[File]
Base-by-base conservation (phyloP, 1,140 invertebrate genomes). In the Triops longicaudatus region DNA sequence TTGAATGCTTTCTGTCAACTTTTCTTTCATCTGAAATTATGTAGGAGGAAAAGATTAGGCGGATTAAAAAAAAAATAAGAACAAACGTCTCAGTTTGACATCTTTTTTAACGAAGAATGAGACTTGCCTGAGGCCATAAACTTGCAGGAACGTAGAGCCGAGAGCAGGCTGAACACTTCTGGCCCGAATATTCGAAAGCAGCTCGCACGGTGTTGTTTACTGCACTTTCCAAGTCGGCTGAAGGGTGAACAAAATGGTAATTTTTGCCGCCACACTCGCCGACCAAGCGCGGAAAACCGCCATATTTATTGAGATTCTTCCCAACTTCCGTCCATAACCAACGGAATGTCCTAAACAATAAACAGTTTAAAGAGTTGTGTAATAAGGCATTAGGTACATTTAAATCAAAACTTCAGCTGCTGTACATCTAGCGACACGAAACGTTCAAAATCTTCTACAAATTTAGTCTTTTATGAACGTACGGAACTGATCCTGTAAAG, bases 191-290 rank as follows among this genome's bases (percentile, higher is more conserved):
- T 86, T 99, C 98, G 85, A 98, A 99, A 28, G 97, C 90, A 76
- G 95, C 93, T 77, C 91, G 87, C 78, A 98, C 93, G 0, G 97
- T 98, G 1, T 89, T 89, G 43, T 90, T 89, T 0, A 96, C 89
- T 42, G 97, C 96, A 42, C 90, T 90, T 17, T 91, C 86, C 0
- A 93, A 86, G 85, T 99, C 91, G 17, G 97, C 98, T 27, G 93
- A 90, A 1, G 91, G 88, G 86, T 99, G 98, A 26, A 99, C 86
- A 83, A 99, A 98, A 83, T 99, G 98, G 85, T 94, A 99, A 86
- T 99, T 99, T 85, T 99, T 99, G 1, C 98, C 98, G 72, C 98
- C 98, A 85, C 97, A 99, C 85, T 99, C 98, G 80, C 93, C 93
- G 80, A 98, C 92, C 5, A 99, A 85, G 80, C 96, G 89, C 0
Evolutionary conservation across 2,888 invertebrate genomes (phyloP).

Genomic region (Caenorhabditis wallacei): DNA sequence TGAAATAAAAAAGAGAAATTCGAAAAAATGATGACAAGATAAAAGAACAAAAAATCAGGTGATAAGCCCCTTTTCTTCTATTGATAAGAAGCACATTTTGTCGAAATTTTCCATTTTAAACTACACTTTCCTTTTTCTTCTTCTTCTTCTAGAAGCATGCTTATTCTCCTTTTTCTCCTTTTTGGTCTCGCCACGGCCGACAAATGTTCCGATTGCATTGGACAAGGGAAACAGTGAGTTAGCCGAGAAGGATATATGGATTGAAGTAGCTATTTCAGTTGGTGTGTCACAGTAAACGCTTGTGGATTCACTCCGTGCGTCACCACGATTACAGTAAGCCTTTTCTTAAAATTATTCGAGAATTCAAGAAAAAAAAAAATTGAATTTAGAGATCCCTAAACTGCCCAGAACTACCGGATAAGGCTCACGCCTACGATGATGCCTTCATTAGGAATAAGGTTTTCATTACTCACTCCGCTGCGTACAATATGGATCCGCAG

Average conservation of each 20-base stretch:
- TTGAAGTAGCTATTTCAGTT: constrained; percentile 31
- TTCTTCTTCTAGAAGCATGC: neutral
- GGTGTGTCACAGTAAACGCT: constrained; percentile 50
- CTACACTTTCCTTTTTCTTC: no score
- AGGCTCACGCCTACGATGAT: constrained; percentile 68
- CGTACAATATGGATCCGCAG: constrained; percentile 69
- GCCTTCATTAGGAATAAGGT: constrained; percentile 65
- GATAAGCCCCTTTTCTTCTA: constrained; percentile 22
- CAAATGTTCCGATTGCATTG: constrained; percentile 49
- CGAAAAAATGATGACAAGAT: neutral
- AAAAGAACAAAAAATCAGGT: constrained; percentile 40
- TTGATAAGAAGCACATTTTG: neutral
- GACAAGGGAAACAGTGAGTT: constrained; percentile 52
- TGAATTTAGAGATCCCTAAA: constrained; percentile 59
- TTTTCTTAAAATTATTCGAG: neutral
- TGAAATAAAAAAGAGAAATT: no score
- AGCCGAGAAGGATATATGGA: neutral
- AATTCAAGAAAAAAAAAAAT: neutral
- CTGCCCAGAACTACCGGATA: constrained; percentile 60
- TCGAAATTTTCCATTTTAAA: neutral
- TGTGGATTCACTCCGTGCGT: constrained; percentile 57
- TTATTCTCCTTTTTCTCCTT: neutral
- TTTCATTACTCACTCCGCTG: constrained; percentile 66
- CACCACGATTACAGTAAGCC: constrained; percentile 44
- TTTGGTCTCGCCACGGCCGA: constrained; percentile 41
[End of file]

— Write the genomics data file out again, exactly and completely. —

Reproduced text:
Base-by-base conservation (phyloP, 1,140 invertebrate genomes). In the Triops longicaudatus region DNA sequence TTGAATGCTTTCTGTCAACTTTTCTTTCATCTGAAATTATGTAGGAGGAAAAGATTAGGCGGATTAAAAAAAAAATAAGAACAAACGTCTCAGTTTGACATCTTTTTTAACGAAGAATGAGACTTGCCTGAGGCCATAAACTTGCAGGAACGTAGAGCCGAGAGCAGGCTGAACACTTCTGGCCCGAATATTCGAAAGCAGCTCGCACGGTGTTGTTTACTGCACTTTCCAAGTCGGCTGAAGGGTGAACAAAATGGTAATTTTTGCCGCCACACTCGCCGACCAAGCGCGGAAAACCGCCATATTTATTGAGATTCTTCCCAACTTCCGTCCATAACCAACGGAATGTCCTAAACAATAAACAGTTTAAAGAGTTGTGTAATAAGGCATTAGGTACATTTAAATCAAAACTTCAGCTGCTGTACATCTAGCGACACGAAACGTTCAAAATCTTCTACAAATTTAGTCTTTTATGAACGTACGGAACTGATCCTGTAAAG, bases 191-290 rank as follows among this genome's bases (percentile, higher is more conserved):
- T 86, T 99, C 98, G 85, A 98, A 99, A 28, G 97, C 90, A 76
- G 95, C 93, T 77, C 91, G 87, C 78, A 98, C 93, G 0, G 97
- T 98, G 1, T 89, T 89, G 43, T 90, T 89, T 0, A 96, C 89
- T 42, G 97, C 96, A 42, C 90, T 90, T 17, T 91, C 86, C 0
- A 93, A 86, G 85, T 99, C 91, G 17, G 97, C 98, T 27, G 93
- A 90, A 1, G 91, G 88, G 86, T 99, G 98, A 26, A 99, C 86
- A 83, A 99, A 98, A 83, T 99, G 98, G 85, T 94, A 99, A 86
- T 99, T 99, T 85, T 99, T 99, G 1, C 98, C 98, G 72, C 98
- C 98, A 85, C 97, A 99, C 85, T 99, C 98, G 80, C 93, C 93
- G 80, A 98, C 92, C 5, A 99, A 85, G 80, C 96, G 89, C 0
Evolutionary conservation across 2,888 invertebrate genomes (phyloP).

Genomic region (Caenorhabditis wallacei): DNA sequence TGAAATAAAAAAGAGAAATTCGAAAAAATGATGACAAGATAAAAGAACAAAAAATCAGGTGATAAGCCCCTTTTCTTCTATTGATAAGAAGCACATTTTGTCGAAATTTTCCATTTTAAACTACACTTTCCTTTTTCTTCTTCTTCTTCTAGAAGCATGCTTATTCTCCTTTTTCTCCTTTTTGGTCTCGCCACGGCCGACAAATGTTCCGATTGCATTGGACAAGGGAAACAGTGAGTTAGCCGAGAAGGATATATGGATTGAAGTAGCTATTTCAGTTGGTGTGTCACAGTAAACGCTTGTGGATTCACTCCGTGCGTCACCACGATTACAGTAAGCCTTTTCTTAAAATTATTCGAGAATTCAAGAAAAAAAAAAATTGAATTTAGAGATCCCTAAACTGCCCAGAACTACCGGATAAGGCTCACGCCTACGATGATGCCTTCATTAGGAATAAGGTTTTCATTACTCACTCCGCTGCGTACAATATGGATCCGCAG

Average conservation of each 20-base stretch:
- TTGAAGTAGCTATTTCAGTT: constrained; percentile 31
- TTCTTCTTCTAGAAGCATGC: neutral
- GGTGTGTCACAGTAAACGCT: constrained; percentile 50
- CTACACTTTCCTTTTTCTTC: no score
- AGGCTCACGCCTACGATGAT: constrained; percentile 68
- CGTACAATATGGATCCGCAG: constrained; percentile 69
- GCCTTCATTAGGAATAAGGT: constrained; percentile 65
- GATAAGCCCCTTTTCTTCTA: constrained; percentile 22
- CAAATGTTCCGATTGCATTG: constrained; percentile 49
- CGAAAAAATGATGACAAGAT: neutral
- AAAAGAACAAAAAATCAGGT: constrained; percentile 40
- TTGATAAGAAGCACATTTTG: neutral
- GACAAGGGAAACAGTGAGTT: constrained; percentile 52
- TGAATTTAGAGATCCCTAAA: constrained; percentile 59
- TTTTCTTAAAATTATTCGAG: neutral
- TGAAATAAAAAAGAGAAATT: no score
- AGCCGAGAAGGATATATGGA: neutral
- AATTCAAGAAAAAAAAAAAT: neutral
- CTGCCCAGAACTACCGGATA: constrained; percentile 60
- TCGAAATTTTCCATTTTAAA: neutral
- TGTGGATTCACTCCGTGCGT: constrained; percentile 57
- TTATTCTCCTTTTTCTCCTT: neutral
- TTTCATTACTCACTCCGCTG: constrained; percentile 66
- CACCACGATTACAGTAAGCC: constrained; percentile 44
- TTTGGTCTCGCCACGGCCGA: constrained; percentile 41